Despite the outlandish name and catch-all nature of this category, these are often about specific techniques. Whether and when to fudge dice, how to convey GM-secret information for the desired effect, how to shape a game to encourage certain types of PC behaviour—those are all technique questions. (How to craft good villains will be, depending on the specific problem, either a GM technique question or belong to gm-preparation.) Sometimes they'll be more social or personal in nature though, and be broader than specific techniques—avoiding burnout and disillusionment are that kind of problem that aren't likely to be laser-focused on techniques. These are "how" questions, yes, but they aren't about applications of the GMing art, but broader being-a-human issues.
What tag(s) should be used for everything else?
A few good existing tags for GMing problems that don't necessarily involve techniques:
Possible new tags we could use:
communication (13 letters) for "soft" questions about having communication problems
communication-techniques (24 letters) for "hard" methods-seeking questions that are more focused than "soft" communication-problem "what now?" questions.
(Although as always, too few tags is better than creating unneeded tags.)
For example, the question "Running games for a constantly unreliable group" could probably be tagged gm-preparation group-dynamics encounter-design. It's not asking for specific techniques, but more for how to structure sessions in order to reconcile the conflicting needs of the group's dynamics and the game's internal balance mechanics. That's not an application of the GM's art during play, but rather how to execute one of the GM's many out-of-game responsibilities: the broad problem of logistics and how to adjust the game rules to accommodate.
Similarly, our classic question, "How do I stop my PCs from acting like insomniac monkeys on crack?", is more about social-contract, problem-players, and maybe group-dynamics. Notice how the accepted answer only briefly touches on a technique ("Go around the table..."), while most of it is about communicating, adjusting expectations and social contract. One of the pieces of advice provides a chunk of theory ("give them useful choices") and then an application thereof—a technique—a tidy example of how the solution is a mix of technique and non-technique, meaning the question is itself not specifically and only about GM techniques.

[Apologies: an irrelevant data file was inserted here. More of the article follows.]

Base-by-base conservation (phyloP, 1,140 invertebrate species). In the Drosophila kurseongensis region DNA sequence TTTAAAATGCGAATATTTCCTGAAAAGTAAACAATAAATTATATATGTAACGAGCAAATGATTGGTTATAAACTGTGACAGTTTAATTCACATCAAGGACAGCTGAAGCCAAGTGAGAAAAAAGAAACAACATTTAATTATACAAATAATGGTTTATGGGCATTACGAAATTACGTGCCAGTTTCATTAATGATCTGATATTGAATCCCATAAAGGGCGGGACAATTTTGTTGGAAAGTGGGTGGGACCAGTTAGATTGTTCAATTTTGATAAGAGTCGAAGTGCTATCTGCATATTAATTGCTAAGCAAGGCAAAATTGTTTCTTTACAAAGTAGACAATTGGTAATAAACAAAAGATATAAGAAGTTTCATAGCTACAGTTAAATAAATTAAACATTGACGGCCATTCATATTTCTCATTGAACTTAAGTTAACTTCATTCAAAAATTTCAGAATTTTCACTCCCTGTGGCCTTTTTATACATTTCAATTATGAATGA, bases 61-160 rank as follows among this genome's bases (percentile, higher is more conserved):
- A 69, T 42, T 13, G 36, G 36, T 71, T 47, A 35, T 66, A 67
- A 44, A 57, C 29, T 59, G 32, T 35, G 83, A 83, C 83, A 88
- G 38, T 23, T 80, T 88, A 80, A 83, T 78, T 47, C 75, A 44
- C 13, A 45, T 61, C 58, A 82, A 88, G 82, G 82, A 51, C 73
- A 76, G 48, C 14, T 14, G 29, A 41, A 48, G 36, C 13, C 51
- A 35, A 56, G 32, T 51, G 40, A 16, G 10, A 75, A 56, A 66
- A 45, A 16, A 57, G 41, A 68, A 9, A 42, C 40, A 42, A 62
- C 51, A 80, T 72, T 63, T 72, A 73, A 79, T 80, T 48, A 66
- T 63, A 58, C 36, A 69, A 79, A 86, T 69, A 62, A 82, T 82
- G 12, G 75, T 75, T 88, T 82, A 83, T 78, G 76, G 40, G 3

Another example, "Is it fair to press the players for decisions during combat?", is an interesting case. It is explicitly about a technique they're already using, but the real problem is about whether it's fair to use that technique or not. This one could probably take or leave gm-techniques, but almost certainly should have social-contract on it as the most important tag, as that's the best-fit tag to categorise questions about fairness.
But then we won't be able to search for all GM-relevant questions!
But wait, that means that some questions won't have the letters GM in the tags anywhere! That's... an interesting result. It suggests that we might want to have some way of collecting all questions useful to GMs together, even when it's not about specific techniques. One way of doing that would be to resurrect the gm tag as a marker that "this is relevant to GMs"... but that has known problems.
So maybe we don't need a "this is for GMs" tag at all. After all, GMs are disproportionately represented online, so a huge fraction of our questions are relevant to GMs. In the same way we don't need a [rules] tag because it would apply to a ridiculous number of our questions, possibly we just need to trust that GMs can handle having to look through more specific tags if they're browsing tags for advice. Got group issues? Read groups. Got prep issues? Then look at gm-preparation. Got both? Well, instead of wanting to be to be fed a huge self-defeating firehose of all GMing content on the whole site, put on your big-kid pants and deal with having to look in all of two places to find targeted content. ;)
I think the latter approach is growing on me. We don't need an "all GM questions" tag. If players can find content just fine without having every player-relevant question tagged "[player]", then so can GMs.